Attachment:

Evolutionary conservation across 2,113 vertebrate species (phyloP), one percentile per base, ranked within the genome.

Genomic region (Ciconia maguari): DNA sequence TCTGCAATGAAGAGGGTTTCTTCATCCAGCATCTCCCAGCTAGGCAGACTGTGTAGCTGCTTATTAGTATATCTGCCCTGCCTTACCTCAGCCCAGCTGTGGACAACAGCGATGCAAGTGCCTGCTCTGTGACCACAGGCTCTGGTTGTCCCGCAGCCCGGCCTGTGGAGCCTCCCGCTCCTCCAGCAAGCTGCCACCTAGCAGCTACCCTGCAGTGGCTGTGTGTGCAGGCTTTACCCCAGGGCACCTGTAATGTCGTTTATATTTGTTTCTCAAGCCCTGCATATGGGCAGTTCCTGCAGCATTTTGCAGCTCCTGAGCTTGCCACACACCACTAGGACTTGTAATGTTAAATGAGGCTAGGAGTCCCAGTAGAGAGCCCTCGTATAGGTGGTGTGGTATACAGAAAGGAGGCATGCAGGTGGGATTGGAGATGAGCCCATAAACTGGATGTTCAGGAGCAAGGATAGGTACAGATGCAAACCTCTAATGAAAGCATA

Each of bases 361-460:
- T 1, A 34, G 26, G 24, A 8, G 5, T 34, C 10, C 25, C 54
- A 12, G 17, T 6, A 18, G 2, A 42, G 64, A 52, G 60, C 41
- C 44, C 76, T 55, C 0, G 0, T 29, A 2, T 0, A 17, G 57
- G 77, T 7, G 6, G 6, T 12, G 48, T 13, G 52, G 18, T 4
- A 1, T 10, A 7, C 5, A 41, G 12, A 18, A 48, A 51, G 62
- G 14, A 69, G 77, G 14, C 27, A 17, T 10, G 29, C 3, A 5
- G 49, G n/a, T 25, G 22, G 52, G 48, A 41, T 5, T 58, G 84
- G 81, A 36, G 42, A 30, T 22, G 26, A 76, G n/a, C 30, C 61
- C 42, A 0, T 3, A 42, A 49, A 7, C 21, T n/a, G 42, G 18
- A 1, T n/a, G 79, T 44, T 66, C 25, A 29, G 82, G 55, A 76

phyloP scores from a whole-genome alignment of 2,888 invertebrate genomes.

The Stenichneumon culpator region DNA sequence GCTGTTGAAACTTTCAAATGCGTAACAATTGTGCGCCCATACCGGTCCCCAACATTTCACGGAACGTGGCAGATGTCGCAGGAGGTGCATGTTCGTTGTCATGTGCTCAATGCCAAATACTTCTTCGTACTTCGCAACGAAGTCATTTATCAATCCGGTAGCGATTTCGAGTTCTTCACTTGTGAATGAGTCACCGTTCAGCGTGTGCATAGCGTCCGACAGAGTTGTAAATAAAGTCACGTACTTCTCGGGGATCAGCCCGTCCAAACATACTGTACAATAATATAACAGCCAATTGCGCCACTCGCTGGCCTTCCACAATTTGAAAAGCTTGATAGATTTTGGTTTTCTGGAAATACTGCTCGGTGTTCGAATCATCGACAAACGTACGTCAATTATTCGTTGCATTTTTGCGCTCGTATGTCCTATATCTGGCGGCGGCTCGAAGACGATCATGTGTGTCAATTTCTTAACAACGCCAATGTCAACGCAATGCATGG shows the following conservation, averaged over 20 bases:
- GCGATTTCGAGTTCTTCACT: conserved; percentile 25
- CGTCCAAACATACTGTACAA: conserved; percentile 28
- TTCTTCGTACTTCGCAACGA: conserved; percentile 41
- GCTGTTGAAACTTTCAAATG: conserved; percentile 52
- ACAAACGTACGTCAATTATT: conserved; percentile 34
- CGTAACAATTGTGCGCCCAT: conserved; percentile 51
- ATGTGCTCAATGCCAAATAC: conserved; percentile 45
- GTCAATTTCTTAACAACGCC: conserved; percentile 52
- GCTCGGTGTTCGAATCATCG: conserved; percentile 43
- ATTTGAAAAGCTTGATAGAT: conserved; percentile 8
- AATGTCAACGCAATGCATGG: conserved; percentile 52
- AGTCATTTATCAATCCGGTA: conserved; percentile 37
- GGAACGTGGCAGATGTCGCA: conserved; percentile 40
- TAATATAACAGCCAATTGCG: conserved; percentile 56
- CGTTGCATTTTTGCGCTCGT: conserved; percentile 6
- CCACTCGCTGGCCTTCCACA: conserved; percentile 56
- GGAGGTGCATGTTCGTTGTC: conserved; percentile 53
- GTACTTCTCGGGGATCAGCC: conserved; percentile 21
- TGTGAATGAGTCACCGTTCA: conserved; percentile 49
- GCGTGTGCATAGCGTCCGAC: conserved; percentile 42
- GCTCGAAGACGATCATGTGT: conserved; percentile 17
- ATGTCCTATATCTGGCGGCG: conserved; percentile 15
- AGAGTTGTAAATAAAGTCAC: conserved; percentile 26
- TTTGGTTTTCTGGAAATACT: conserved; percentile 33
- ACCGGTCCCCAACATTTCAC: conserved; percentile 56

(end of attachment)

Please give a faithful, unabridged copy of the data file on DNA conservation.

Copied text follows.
Evolutionary conservation across 2,113 vertebrate species (phyloP), one percentile per base, ranked within the genome.

Genomic region (Ciconia maguari): DNA sequence TCTGCAATGAAGAGGGTTTCTTCATCCAGCATCTCCCAGCTAGGCAGACTGTGTAGCTGCTTATTAGTATATCTGCCCTGCCTTACCTCAGCCCAGCTGTGGACAACAGCGATGCAAGTGCCTGCTCTGTGACCACAGGCTCTGGTTGTCCCGCAGCCCGGCCTGTGGAGCCTCCCGCTCCTCCAGCAAGCTGCCACCTAGCAGCTACCCTGCAGTGGCTGTGTGTGCAGGCTTTACCCCAGGGCACCTGTAATGTCGTTTATATTTGTTTCTCAAGCCCTGCATATGGGCAGTTCCTGCAGCATTTTGCAGCTCCTGAGCTTGCCACACACCACTAGGACTTGTAATGTTAAATGAGGCTAGGAGTCCCAGTAGAGAGCCCTCGTATAGGTGGTGTGGTATACAGAAAGGAGGCATGCAGGTGGGATTGGAGATGAGCCCATAAACTGGATGTTCAGGAGCAAGGATAGGTACAGATGCAAACCTCTAATGAAAGCATA

Each of bases 361-460:
- T 1, A 34, G 26, G 24, A 8, G 5, T 34, C 10, C 25, C 54
- A 12, G 17, T 6, A 18, G 2, A 42, G 64, A 52, G 60, C 41
- C 44, C 76, T 55, C 0, G 0, T 29, A 2, T 0, A 17, G 57
- G 77, T 7, G 6, G 6, T 12, G 48, T 13, G 52, G 18, T 4
- A 1, T 10, A 7, C 5, A 41, G 12, A 18, A 48, A 51, G 62
- G 14, A 69, G 77, G 14, C 27, A 17, T 10, G 29, C 3, A 5
- G 49, G n/a, T 25, G 22, G 52, G 48, A 41, T 5, T 58, G 84
- G 81, A 36, G 42, A 30, T 22, G 26, A 76, G n/a, C 30, C 61
- C 42, A 0, T 3, A 42, A 49, A 7, C 21, T n/a, G 42, G 18
- A 1, T n/a, G 79, T 44, T 66, C 25, A 29, G 82, G 55, A 76

phyloP scores from a whole-genome alignment of 2,888 invertebrate genomes.

The Stenichneumon culpator region DNA sequence GCTGTTGAAACTTTCAAATGCGTAACAATTGTGCGCCCATACCGGTCCCCAACATTTCACGGAACGTGGCAGATGTCGCAGGAGGTGCATGTTCGTTGTCATGTGCTCAATGCCAAATACTTCTTCGTACTTCGCAACGAAGTCATTTATCAATCCGGTAGCGATTTCGAGTTCTTCACTTGTGAATGAGTCACCGTTCAGCGTGTGCATAGCGTCCGACAGAGTTGTAAATAAAGTCACGTACTTCTCGGGGATCAGCCCGTCCAAACATACTGTACAATAATATAACAGCCAATTGCGCCACTCGCTGGCCTTCCACAATTTGAAAAGCTTGATAGATTTTGGTTTTCTGGAAATACTGCTCGGTGTTCGAATCATCGACAAACGTACGTCAATTATTCGTTGCATTTTTGCGCTCGTATGTCCTATATCTGGCGGCGGCTCGAAGACGATCATGTGTGTCAATTTCTTAACAACGCCAATGTCAACGCAATGCATGG shows the following conservation, averaged over 20 bases:
- GCGATTTCGAGTTCTTCACT: conserved; percentile 25
- CGTCCAAACATACTGTACAA: conserved; percentile 28
- TTCTTCGTACTTCGCAACGA: conserved; percentile 41
- GCTGTTGAAACTTTCAAATG: conserved; percentile 52
- ACAAACGTACGTCAATTATT: conserved; percentile 34
- CGTAACAATTGTGCGCCCAT: conserved; percentile 51
- ATGTGCTCAATGCCAAATAC: conserved; percentile 45
- GTCAATTTCTTAACAACGCC: conserved; percentile 52
- GCTCGGTGTTCGAATCATCG: conserved; percentile 43
- ATTTGAAAAGCTTGATAGAT: conserved; percentile 8
- AATGTCAACGCAATGCATGG: conserved; percentile 52
- AGTCATTTATCAATCCGGTA: conserved; percentile 37
- GGAACGTGGCAGATGTCGCA: conserved; percentile 40
- TAATATAACAGCCAATTGCG: conserved; percentile 56
- CGTTGCATTTTTGCGCTCGT: conserved; percentile 6
- CCACTCGCTGGCCTTCCACA: conserved; percentile 56
- GGAGGTGCATGTTCGTTGTC: conserved; percentile 53
- GTACTTCTCGGGGATCAGCC: conserved; percentile 21
- TGTGAATGAGTCACCGTTCA: conserved; percentile 49
- GCGTGTGCATAGCGTCCGAC: conserved; percentile 42
- GCTCGAAGACGATCATGTGT: conserved; percentile 17
- ATGTCCTATATCTGGCGGCG: conserved; percentile 15
- AGAGTTGTAAATAAAGTCAC: conserved; percentile 26
- TTTGGTTTTCTGGAAATACT: conserved; percentile 33
- ACCGGTCCCCAACATTTCAC: conserved; percentile 56